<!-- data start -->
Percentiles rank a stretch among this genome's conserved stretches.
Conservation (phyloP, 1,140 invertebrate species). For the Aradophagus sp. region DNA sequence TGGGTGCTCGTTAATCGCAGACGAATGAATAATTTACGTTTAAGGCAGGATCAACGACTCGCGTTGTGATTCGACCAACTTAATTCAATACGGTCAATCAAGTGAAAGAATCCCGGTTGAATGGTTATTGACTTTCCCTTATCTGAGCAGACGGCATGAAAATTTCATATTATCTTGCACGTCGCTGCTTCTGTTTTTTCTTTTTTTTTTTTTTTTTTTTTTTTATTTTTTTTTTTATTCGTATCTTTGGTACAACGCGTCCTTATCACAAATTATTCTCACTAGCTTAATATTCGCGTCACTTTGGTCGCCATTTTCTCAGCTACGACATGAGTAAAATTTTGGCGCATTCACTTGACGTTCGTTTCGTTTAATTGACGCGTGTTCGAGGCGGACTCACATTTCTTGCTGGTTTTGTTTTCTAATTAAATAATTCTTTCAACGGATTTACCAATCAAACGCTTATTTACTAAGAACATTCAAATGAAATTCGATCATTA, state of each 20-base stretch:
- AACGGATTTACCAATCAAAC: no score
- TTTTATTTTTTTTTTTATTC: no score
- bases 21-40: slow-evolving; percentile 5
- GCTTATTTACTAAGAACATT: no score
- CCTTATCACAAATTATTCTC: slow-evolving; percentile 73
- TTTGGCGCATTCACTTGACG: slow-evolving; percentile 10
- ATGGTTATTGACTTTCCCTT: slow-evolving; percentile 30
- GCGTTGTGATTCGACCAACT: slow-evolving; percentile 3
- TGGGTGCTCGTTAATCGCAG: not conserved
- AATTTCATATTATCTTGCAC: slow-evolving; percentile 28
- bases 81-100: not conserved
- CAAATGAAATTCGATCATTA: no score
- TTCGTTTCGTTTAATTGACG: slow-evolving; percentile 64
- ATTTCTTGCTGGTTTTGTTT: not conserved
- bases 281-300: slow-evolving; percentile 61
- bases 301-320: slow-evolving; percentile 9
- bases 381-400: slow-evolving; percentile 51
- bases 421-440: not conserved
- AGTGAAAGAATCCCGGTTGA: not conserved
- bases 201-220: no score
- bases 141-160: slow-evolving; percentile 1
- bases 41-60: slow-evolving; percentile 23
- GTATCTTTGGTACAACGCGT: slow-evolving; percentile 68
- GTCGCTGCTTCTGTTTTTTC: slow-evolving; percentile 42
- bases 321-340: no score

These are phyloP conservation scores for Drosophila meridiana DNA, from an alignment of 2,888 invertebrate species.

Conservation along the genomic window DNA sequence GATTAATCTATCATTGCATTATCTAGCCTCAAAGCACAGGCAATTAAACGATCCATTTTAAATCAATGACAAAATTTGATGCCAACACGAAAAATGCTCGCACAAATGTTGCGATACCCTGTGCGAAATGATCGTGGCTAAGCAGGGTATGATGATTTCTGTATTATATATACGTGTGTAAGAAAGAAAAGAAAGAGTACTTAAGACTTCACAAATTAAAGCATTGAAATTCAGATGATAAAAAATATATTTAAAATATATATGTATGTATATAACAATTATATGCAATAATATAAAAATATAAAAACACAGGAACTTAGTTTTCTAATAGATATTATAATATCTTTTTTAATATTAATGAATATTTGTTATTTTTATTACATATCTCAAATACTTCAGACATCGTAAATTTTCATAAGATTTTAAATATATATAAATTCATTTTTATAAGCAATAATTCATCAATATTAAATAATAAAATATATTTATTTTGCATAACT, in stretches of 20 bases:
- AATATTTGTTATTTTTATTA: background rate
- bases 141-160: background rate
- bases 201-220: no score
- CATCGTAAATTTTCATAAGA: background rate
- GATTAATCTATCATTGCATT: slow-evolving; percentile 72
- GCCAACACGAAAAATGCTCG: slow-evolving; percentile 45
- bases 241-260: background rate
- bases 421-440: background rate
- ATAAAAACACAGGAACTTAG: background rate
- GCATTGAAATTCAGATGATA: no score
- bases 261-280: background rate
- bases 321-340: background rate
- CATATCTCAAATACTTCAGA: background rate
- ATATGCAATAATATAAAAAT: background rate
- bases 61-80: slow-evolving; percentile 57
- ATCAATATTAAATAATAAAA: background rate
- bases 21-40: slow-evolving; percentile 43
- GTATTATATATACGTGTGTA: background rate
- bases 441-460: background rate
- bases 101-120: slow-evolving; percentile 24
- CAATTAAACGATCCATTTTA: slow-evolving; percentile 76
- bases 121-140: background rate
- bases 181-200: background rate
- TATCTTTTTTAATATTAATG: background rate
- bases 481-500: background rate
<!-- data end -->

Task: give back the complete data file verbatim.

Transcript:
Percentiles rank a stretch among this genome's conserved stretches.
Conservation (phyloP, 1,140 invertebrate species). For the Aradophagus sp. region DNA sequence TGGGTGCTCGTTAATCGCAGACGAATGAATAATTTACGTTTAAGGCAGGATCAACGACTCGCGTTGTGATTCGACCAACTTAATTCAATACGGTCAATCAAGTGAAAGAATCCCGGTTGAATGGTTATTGACTTTCCCTTATCTGAGCAGACGGCATGAAAATTTCATATTATCTTGCACGTCGCTGCTTCTGTTTTTTCTTTTTTTTTTTTTTTTTTTTTTTTATTTTTTTTTTTATTCGTATCTTTGGTACAACGCGTCCTTATCACAAATTATTCTCACTAGCTTAATATTCGCGTCACTTTGGTCGCCATTTTCTCAGCTACGACATGAGTAAAATTTTGGCGCATTCACTTGACGTTCGTTTCGTTTAATTGACGCGTGTTCGAGGCGGACTCACATTTCTTGCTGGTTTTGTTTTCTAATTAAATAATTCTTTCAACGGATTTACCAATCAAACGCTTATTTACTAAGAACATTCAAATGAAATTCGATCATTA, state of each 20-base stretch:
- AACGGATTTACCAATCAAAC: no score
- TTTTATTTTTTTTTTTATTC: no score
- bases 21-40: slow-evolving; percentile 5
- GCTTATTTACTAAGAACATT: no score
- CCTTATCACAAATTATTCTC: slow-evolving; percentile 73
- TTTGGCGCATTCACTTGACG: slow-evolving; percentile 10
- ATGGTTATTGACTTTCCCTT: slow-evolving; percentile 30
- GCGTTGTGATTCGACCAACT: slow-evolving; percentile 3
- TGGGTGCTCGTTAATCGCAG: not conserved
- AATTTCATATTATCTTGCAC: slow-evolving; percentile 28
- bases 81-100: not conserved
- CAAATGAAATTCGATCATTA: no score
- TTCGTTTCGTTTAATTGACG: slow-evolving; percentile 64
- ATTTCTTGCTGGTTTTGTTT: not conserved
- bases 281-300: slow-evolving; percentile 61
- bases 301-320: slow-evolving; percentile 9
- bases 381-400: slow-evolving; percentile 51
- bases 421-440: not conserved
- AGTGAAAGAATCCCGGTTGA: not conserved
- bases 201-220: no score
- bases 141-160: slow-evolving; percentile 1
- bases 41-60: slow-evolving; percentile 23
- GTATCTTTGGTACAACGCGT: slow-evolving; percentile 68
- GTCGCTGCTTCTGTTTTTTC: slow-evolving; percentile 42
- bases 321-340: no score

These are phyloP conservation scores for Drosophila meridiana DNA, from an alignment of 2,888 invertebrate species.

Conservation along the genomic window DNA sequence GATTAATCTATCATTGCATTATCTAGCCTCAAAGCACAGGCAATTAAACGATCCATTTTAAATCAATGACAAAATTTGATGCCAACACGAAAAATGCTCGCACAAATGTTGCGATACCCTGTGCGAAATGATCGTGGCTAAGCAGGGTATGATGATTTCTGTATTATATATACGTGTGTAAGAAAGAAAAGAAAGAGTACTTAAGACTTCACAAATTAAAGCATTGAAATTCAGATGATAAAAAATATATTTAAAATATATATGTATGTATATAACAATTATATGCAATAATATAAAAATATAAAAACACAGGAACTTAGTTTTCTAATAGATATTATAATATCTTTTTTAATATTAATGAATATTTGTTATTTTTATTACATATCTCAAATACTTCAGACATCGTAAATTTTCATAAGATTTTAAATATATATAAATTCATTTTTATAAGCAATAATTCATCAATATTAAATAATAAAATATATTTATTTTGCATAACT, in stretches of 20 bases:
- AATATTTGTTATTTTTATTA: background rate
- bases 141-160: background rate
- bases 201-220: no score
- CATCGTAAATTTTCATAAGA: background rate
- GATTAATCTATCATTGCATT: slow-evolving; percentile 72
- GCCAACACGAAAAATGCTCG: slow-evolving; percentile 45
- bases 241-260: background rate
- bases 421-440: background rate
- ATAAAAACACAGGAACTTAG: background rate
- GCATTGAAATTCAGATGATA: no score
- bases 261-280: background rate
- bases 321-340: background rate
- CATATCTCAAATACTTCAGA: background rate
- ATATGCAATAATATAAAAAT: background rate
- bases 61-80: slow-evolving; percentile 57
- ATCAATATTAAATAATAAAA: background rate
- bases 21-40: slow-evolving; percentile 43
- GTATTATATATACGTGTGTA: background rate
- bases 441-460: background rate
- bases 101-120: slow-evolving; percentile 24
- CAATTAAACGATCCATTTTA: slow-evolving; percentile 76
- bases 121-140: background rate
- bases 181-200: background rate
- TATCTTTTTTAATATTAATG: background rate
- bases 481-500: background rate